Remote-first working means that people can get a good, high-paying job from almost anywhere. This includes digital nomads, as well as people who prefer to stay home with their families and communities. Although the trend is at just beginning, it can have far reaching social impacts.
Related Article: The Dual Rise of the Digital Workplace and Remote Work
Remote-First Working Gathers Momentum
A few vendors have recognized that very few collaboration technologies support the idea of remote-first working. Dosit (a remote-first startup company) uses mostly asynchronous tools to collaborate. One of these tools is Rumpus, from Los Angeles-based Oblong Industries — more on that shortly. Other vendors like Miro support an infinite canvas and integrated workflow. Bluescape also offers an infinite canvas. Forrester analyst Margo Visitacion said on a Bluescape podcast that, "even though collaboration has been around for many years, collaboration for its own sake is just noise. Without a specific purpose collaboration doesn’t have real value.”
“People want to be productive, but when collaboration tools provide a lot of overhead and forces them to interact in unnatural ways (death by PowerPoint) or an overflowing inbox. You spend more time managing those than collaborating with your colleagues. Today, collaboration is not all information is pushed out to other team members, but rather more of an interaction. Everyone has the same context for the collaboration, allowing people to work together at the same time, and see the impact, which allows teams to move from: Review, Action, Decision. Most information workers today work on average with 26 people a day, and these new tools allow you to keep that organized and focused. Where the workspace becomes the container for the work.”
Related Article: 3 Symptoms of a Fragmented Collaboration and Communication Ecosystem
A Look at How Oblong Technologies Supports Remote Teams
The team at Oblong thought long and hard about how to make remote-first collaboration work. They already had a robust first-generation video conferencing system in Mezzanine, but the system relied on location-specific hardware, meaning teams would have to participate in a call from a Mezzanine equipped room. This curtailed the mobility of collaborators, although the product did break through the practice of passing the microphone from presenter to presenter, allowing multiple people in multiple Mezzanine rooms to present, mark up and collaborate on the same item of content at the same time.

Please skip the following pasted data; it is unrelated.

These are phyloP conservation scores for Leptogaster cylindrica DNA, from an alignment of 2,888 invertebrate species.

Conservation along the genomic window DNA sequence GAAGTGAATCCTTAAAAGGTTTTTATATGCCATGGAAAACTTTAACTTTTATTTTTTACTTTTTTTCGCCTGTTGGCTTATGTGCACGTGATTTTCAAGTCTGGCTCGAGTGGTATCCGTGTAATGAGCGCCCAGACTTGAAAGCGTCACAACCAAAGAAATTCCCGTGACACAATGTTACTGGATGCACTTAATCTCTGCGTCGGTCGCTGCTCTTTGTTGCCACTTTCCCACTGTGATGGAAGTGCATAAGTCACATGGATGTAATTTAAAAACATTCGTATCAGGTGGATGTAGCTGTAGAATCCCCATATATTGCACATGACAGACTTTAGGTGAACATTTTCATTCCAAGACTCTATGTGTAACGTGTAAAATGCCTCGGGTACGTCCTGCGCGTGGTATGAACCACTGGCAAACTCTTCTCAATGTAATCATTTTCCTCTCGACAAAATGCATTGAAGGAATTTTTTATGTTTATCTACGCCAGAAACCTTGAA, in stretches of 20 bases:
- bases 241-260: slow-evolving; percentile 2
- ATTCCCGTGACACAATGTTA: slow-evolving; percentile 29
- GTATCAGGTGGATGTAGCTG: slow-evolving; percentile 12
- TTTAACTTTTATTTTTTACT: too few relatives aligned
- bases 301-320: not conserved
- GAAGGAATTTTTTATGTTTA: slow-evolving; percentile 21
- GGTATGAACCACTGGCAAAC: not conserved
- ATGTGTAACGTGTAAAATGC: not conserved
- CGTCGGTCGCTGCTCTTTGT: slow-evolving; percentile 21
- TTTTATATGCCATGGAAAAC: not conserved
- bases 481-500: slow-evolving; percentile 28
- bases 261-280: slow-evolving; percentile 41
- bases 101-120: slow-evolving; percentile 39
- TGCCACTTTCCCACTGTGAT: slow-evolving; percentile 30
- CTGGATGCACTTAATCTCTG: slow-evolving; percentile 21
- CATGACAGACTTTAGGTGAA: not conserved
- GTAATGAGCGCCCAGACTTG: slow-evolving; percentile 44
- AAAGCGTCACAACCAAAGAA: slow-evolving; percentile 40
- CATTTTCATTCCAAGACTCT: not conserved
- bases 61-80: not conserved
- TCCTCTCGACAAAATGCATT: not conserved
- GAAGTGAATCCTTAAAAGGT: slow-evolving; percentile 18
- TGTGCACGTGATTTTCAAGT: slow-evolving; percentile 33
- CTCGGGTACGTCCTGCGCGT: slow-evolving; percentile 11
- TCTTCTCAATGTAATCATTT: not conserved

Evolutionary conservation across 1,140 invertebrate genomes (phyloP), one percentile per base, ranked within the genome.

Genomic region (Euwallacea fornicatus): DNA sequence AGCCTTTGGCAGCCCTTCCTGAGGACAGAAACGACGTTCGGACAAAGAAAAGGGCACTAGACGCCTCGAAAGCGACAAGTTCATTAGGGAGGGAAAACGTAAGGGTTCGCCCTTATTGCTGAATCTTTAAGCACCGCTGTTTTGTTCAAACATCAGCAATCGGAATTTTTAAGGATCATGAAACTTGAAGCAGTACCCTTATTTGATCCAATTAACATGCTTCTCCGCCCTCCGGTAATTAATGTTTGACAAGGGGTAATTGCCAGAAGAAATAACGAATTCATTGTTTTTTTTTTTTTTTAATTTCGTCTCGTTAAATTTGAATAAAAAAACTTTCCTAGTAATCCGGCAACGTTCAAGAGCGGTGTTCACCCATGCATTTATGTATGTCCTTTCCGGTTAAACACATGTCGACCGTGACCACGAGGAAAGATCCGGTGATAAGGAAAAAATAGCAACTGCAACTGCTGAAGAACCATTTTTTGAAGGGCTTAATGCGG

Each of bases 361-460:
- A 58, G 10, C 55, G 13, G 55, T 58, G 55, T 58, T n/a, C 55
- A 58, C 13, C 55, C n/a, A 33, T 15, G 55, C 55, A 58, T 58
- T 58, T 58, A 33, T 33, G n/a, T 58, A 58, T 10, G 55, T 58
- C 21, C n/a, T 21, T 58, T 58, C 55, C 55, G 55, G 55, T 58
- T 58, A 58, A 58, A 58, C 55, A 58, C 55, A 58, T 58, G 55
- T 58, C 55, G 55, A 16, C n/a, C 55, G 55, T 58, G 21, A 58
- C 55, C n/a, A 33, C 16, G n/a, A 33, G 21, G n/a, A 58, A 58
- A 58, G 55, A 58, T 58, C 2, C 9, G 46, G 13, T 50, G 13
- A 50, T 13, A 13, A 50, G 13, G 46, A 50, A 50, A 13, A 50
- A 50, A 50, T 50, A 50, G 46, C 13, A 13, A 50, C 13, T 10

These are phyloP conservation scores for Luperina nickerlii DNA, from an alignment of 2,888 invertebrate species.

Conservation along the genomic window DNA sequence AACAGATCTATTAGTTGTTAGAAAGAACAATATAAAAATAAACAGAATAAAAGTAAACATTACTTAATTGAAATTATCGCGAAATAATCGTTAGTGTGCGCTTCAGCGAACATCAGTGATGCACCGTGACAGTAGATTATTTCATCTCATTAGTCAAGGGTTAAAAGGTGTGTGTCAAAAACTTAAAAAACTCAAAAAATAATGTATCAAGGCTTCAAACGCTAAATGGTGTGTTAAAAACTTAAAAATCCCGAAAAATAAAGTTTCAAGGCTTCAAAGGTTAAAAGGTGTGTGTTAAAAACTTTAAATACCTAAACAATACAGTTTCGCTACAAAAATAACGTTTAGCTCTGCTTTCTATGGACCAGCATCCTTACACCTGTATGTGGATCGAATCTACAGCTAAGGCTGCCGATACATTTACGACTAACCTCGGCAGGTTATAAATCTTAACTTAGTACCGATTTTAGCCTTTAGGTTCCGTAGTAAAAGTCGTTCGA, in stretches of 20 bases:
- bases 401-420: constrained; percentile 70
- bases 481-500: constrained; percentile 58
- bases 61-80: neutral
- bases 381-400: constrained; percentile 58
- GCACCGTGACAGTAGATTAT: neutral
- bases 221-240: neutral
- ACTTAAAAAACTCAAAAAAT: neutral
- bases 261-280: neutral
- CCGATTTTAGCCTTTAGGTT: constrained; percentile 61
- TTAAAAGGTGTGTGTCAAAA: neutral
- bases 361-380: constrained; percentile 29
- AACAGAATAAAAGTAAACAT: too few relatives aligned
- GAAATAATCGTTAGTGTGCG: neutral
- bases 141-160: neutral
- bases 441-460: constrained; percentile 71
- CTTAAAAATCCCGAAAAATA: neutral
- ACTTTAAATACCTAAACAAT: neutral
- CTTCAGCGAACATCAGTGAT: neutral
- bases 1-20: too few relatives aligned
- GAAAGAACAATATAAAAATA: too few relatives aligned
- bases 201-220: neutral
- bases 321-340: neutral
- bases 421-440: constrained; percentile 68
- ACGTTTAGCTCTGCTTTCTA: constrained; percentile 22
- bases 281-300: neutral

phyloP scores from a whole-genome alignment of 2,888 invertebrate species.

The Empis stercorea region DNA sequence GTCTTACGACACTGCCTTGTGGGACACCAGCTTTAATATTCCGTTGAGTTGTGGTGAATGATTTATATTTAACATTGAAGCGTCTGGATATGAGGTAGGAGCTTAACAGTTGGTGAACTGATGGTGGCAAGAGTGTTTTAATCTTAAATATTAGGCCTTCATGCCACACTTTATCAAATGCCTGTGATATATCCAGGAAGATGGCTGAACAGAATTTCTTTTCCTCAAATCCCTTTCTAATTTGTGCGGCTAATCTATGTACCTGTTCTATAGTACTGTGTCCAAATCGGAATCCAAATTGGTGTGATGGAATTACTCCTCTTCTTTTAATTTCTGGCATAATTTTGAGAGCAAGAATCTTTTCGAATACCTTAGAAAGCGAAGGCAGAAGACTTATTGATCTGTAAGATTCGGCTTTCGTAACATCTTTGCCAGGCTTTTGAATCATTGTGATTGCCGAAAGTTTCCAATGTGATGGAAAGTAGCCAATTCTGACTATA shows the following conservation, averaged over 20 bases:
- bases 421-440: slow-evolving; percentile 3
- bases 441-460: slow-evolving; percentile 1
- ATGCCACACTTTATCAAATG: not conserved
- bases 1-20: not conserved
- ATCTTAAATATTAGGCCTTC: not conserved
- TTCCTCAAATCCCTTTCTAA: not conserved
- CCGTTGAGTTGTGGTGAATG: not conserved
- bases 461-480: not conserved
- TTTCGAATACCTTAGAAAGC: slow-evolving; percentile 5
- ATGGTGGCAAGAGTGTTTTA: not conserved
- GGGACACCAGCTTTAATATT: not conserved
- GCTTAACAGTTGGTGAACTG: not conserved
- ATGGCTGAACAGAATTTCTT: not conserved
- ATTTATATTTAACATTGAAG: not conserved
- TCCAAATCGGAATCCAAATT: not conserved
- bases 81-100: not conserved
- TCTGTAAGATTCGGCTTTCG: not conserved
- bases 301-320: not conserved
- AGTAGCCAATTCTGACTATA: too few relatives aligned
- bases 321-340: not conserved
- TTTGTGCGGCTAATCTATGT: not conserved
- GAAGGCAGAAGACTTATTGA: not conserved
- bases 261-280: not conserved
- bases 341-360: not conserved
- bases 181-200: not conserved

I spoke with David Kung, vice president of Product Strategy at Oblong about how its solution for purely virtual teams, Rumpus, builds on insights gathered from the Mezzanine product. Rumpus focuses on the same goals Mezzanine did: sharing and collaborating around content, whether from one or many sources. But it frees collaborators from the location specific requirement. Rumpus isn't trying to reinvent the wheel with audio/video conferencing — it leaves that to the bigger players like Bluejeans, WebEx, Microsoft and the like, while it runs on top. In my demo with Rumpus, we used Zoom for the video and audio conferencing, and then ran Rumpus on top of that for the multiple cursor and content sharing (see image below).
Multiple people can make annotations on the content at the same time, as seen in the green and purple mark ups in the image below, which allows the conversation to flow naturally. No need to pass the microphone or give someone permission to be the presenter because everyone already is. As investor Brad Feld wrote, “This is another step in the Oblong CEO’s (John Underkoffler) vision of a new UI for always-on collaboration.”
Some of the challenges Rumpus (which is still in beta) still faces is how to use it in an educational setting, and most importantly, how to make it workable on a mobile device.
What Further Effects Will Online Meetings Have?
As I said earlier in the article, it is hard to determine a third-order effect when dealing with first-order technology. Even when you get a glimpse at the beginning of the second-order effect, it still can be hard to see. I imagine the integration of AI (which is already happening in video conferencing), and the ability to have a virtual assistant in a team meeting along with the other human team members is one possibility. Or the ability to merge disparate team meetings to support work with teams inside and outside the corporate firewall. Another option is finally being able to support teamwork across a wide variety of tools (i.e. we can still collaborate even though you are working in WebEX and I am working in Zoom), which is more possible now that cloud solutions have lowered the bar.
How do you think third-order effects will manifest?
Editor's Note: The article was updated to correct the capabilities of the Mezzanine product.